Children, Liberalism and Utopia: Education, Hall-Dennis and Modernity in Ontario’s Long 1960s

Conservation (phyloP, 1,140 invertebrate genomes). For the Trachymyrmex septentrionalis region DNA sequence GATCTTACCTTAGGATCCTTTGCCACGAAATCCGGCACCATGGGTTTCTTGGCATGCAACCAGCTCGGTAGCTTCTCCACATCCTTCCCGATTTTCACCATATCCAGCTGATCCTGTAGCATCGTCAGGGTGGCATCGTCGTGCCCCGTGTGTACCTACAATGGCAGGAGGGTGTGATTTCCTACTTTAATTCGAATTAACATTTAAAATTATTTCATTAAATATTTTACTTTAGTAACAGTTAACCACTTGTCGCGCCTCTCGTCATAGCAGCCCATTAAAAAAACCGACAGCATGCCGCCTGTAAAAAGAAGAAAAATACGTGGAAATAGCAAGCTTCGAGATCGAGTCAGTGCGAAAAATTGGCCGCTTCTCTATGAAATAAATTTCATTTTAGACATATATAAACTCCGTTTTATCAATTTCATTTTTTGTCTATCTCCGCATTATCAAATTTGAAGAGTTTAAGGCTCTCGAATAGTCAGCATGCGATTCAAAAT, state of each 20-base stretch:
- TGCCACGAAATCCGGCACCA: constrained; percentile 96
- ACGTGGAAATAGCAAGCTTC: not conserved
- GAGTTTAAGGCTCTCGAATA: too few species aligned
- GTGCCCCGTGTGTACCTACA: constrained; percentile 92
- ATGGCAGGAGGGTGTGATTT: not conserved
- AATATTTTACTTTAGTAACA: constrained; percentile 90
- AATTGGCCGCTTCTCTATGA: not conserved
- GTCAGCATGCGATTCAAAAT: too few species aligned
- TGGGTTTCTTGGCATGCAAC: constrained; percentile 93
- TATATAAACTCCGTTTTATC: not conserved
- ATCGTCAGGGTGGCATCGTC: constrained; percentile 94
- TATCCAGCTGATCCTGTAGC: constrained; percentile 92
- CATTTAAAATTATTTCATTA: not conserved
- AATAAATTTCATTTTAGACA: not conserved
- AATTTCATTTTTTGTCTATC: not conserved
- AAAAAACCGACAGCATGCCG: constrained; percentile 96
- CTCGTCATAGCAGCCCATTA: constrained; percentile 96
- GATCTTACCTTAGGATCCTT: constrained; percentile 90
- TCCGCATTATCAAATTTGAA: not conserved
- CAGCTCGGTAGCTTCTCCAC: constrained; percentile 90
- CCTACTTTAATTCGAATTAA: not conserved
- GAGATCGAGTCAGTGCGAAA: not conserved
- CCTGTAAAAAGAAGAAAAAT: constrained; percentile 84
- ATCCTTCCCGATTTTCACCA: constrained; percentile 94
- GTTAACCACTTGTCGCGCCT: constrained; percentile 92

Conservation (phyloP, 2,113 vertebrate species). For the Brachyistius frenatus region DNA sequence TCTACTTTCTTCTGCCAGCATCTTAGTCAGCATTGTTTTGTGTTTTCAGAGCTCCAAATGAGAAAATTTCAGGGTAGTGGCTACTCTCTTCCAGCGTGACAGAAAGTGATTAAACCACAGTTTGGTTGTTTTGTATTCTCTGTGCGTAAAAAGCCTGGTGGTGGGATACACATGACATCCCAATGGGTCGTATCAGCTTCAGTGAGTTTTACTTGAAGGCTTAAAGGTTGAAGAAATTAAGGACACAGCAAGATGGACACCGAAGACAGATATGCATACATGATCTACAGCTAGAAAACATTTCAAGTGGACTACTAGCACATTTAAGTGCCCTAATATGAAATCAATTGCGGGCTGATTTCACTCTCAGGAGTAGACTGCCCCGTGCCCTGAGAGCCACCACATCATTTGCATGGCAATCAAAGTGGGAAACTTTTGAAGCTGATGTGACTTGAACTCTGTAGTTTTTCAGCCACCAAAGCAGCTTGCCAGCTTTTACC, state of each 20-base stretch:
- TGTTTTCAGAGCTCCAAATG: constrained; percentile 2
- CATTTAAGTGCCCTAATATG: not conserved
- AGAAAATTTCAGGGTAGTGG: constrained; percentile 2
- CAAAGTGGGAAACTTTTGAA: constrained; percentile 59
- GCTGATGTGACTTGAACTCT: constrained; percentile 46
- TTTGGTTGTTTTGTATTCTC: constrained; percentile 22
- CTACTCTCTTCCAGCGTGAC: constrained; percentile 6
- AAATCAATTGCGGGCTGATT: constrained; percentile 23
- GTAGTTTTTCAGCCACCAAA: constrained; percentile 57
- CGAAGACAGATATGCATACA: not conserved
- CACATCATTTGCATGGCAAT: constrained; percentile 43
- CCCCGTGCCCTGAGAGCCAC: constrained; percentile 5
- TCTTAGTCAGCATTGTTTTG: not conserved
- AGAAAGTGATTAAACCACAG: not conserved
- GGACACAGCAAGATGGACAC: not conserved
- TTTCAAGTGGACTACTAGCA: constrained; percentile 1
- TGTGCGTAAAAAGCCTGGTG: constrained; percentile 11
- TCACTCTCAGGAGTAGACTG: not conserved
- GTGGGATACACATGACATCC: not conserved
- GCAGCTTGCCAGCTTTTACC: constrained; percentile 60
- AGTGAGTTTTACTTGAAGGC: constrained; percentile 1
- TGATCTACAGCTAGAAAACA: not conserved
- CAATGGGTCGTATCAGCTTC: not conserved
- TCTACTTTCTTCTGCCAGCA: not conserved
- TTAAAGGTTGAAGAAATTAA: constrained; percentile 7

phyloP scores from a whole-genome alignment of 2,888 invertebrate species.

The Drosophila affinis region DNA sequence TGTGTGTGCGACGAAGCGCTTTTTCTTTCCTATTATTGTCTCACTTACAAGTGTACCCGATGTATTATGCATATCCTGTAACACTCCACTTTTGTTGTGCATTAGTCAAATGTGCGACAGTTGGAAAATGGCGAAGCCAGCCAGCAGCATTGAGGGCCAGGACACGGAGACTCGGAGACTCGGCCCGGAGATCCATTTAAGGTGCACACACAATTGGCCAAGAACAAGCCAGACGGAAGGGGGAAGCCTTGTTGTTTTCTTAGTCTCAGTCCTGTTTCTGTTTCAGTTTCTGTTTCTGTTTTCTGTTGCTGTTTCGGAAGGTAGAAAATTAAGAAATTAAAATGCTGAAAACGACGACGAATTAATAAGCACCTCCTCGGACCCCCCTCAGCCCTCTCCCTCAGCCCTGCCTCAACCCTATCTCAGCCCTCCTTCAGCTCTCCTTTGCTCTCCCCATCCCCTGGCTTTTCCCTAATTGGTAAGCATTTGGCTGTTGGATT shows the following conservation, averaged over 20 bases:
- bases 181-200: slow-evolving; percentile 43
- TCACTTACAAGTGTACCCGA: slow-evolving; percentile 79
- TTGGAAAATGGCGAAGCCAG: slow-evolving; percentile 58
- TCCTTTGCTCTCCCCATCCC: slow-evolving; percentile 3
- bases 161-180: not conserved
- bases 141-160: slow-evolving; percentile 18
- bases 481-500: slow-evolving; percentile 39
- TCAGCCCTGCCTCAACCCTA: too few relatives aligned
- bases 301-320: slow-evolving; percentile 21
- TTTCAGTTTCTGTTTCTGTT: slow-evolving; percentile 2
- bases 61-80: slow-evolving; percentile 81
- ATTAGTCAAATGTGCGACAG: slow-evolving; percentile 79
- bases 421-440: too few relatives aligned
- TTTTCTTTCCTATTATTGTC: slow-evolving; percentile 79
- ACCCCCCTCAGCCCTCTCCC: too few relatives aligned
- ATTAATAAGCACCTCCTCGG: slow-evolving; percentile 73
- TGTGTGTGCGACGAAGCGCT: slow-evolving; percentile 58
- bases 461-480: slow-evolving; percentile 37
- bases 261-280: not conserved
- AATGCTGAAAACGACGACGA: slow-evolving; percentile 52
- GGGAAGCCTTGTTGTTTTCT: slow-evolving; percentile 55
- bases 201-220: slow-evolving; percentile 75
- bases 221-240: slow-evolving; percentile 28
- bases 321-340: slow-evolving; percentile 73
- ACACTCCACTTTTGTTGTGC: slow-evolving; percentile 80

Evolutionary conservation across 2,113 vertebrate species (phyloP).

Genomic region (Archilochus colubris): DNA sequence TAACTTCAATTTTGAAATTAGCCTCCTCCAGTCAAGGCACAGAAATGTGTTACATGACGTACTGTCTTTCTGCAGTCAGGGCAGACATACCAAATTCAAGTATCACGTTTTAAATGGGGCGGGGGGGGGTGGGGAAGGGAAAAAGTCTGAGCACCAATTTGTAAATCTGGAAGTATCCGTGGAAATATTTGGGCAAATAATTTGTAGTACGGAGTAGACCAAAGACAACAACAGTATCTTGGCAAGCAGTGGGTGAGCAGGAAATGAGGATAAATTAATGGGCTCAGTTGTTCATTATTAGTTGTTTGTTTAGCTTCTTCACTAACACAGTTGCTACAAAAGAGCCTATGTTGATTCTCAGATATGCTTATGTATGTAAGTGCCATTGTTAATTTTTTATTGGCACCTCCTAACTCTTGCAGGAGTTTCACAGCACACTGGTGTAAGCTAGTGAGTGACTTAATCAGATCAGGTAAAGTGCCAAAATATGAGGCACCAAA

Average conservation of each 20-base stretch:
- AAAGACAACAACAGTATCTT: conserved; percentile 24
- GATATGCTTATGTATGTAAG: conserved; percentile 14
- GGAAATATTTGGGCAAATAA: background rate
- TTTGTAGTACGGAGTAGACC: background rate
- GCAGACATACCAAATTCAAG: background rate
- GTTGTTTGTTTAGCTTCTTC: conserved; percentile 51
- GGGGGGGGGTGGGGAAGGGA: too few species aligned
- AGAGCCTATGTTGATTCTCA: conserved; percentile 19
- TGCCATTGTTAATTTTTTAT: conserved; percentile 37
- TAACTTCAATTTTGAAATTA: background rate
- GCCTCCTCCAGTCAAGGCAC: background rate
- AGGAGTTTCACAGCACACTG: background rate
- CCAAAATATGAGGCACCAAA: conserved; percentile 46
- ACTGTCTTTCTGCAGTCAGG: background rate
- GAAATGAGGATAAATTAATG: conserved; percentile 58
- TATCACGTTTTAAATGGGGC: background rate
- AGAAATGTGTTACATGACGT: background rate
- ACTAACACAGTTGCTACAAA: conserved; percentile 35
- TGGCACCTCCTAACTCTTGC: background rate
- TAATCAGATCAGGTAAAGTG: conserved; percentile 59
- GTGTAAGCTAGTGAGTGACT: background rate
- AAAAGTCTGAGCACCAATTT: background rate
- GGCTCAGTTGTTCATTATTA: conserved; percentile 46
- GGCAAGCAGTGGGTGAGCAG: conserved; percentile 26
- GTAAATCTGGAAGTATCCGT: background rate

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In 1968, Ontario’s Department of Education released a report entitled Living and Learning: The Report of the Provincial Committee on Aims and Objectives of Education in the Schools of Ontario, which quickly came to be called the “Hall-Dennis Report” or simply “Hall-Dennis” after the names of its chairmen, Emmett Hall and Lloyd Dennis. The Report urged Ontarians to accept a new vision of education, one in which students were no longer organized in classes, their progress no longer measured by grades, and their experience no longer characterized by the painful acquisition of subjects but rather by a joyous and open-ended process of learning. The Report marked a significant moment not only in the development of Ontario’s educational system but in Canadian cultural history. In its outline of a new, “democratic” system of education for Ontario, one that it associated with the highest ideals of progress, liberalism, and humanism, Hall-Dennis revealed not only the high ambitions of liberal utopianism in the 1960s, but also suggested the extent to which its proponents sought to tame the forces of radicalism and maintain the pre-existing socio-economic order, albeit under the daunting and increasingly fragmenting circumstances of high modernity.
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